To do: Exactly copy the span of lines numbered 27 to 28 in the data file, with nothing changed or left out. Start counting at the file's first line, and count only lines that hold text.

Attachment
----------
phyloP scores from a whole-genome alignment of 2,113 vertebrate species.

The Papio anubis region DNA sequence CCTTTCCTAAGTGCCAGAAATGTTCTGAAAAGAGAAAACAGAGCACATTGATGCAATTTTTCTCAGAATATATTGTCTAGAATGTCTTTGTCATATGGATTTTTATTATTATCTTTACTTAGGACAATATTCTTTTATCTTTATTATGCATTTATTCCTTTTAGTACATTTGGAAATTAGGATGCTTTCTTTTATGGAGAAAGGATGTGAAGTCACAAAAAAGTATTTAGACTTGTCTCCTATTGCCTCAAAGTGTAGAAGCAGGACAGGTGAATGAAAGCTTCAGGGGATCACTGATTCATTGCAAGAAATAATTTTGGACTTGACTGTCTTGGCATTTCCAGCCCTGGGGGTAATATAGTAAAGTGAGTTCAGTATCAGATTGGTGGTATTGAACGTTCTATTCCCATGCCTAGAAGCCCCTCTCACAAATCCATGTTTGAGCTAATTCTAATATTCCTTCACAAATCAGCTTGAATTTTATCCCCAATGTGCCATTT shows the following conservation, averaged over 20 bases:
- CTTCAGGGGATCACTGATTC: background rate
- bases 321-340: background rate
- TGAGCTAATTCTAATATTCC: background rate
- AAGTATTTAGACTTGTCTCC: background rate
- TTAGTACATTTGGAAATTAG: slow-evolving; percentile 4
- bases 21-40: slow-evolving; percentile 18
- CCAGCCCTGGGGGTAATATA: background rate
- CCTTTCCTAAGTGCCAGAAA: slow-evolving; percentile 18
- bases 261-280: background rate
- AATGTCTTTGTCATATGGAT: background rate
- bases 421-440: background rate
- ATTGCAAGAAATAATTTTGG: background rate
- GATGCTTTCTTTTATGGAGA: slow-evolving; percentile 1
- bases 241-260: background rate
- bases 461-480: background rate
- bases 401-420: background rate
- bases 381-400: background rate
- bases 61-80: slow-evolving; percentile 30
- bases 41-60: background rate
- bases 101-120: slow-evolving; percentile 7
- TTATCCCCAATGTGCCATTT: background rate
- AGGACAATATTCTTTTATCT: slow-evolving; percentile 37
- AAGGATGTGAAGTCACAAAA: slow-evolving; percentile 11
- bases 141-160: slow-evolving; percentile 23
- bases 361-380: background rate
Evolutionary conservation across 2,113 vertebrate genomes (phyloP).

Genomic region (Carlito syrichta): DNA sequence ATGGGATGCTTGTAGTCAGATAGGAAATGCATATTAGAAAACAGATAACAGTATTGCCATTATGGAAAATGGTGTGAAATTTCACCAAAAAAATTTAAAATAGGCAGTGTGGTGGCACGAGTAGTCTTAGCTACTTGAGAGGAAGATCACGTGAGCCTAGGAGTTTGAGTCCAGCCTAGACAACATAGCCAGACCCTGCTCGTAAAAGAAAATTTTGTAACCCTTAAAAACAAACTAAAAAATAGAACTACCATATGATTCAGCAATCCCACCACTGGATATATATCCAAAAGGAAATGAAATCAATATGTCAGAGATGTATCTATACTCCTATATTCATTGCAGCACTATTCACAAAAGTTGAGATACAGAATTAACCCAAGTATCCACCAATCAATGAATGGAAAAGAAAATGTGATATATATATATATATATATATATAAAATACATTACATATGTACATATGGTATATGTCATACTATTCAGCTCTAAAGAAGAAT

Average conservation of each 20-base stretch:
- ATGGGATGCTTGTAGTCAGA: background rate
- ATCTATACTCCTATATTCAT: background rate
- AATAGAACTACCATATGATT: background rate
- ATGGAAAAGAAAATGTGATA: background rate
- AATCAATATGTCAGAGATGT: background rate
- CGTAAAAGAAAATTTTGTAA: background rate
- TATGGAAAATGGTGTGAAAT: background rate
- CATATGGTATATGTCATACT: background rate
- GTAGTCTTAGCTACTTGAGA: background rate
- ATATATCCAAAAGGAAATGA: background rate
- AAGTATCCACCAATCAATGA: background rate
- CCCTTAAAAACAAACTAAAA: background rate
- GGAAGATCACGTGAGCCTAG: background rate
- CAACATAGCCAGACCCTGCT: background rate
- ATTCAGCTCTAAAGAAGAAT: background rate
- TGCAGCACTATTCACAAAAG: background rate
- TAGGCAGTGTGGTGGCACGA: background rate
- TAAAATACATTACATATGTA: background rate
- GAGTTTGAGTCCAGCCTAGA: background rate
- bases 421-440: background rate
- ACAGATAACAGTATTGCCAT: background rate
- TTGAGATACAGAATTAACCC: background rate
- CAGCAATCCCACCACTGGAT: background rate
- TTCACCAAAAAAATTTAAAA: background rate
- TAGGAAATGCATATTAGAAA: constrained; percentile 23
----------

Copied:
- bases 361-380: background rate
Evolutionary conservation across 2,113 vertebrate genomes (phyloP).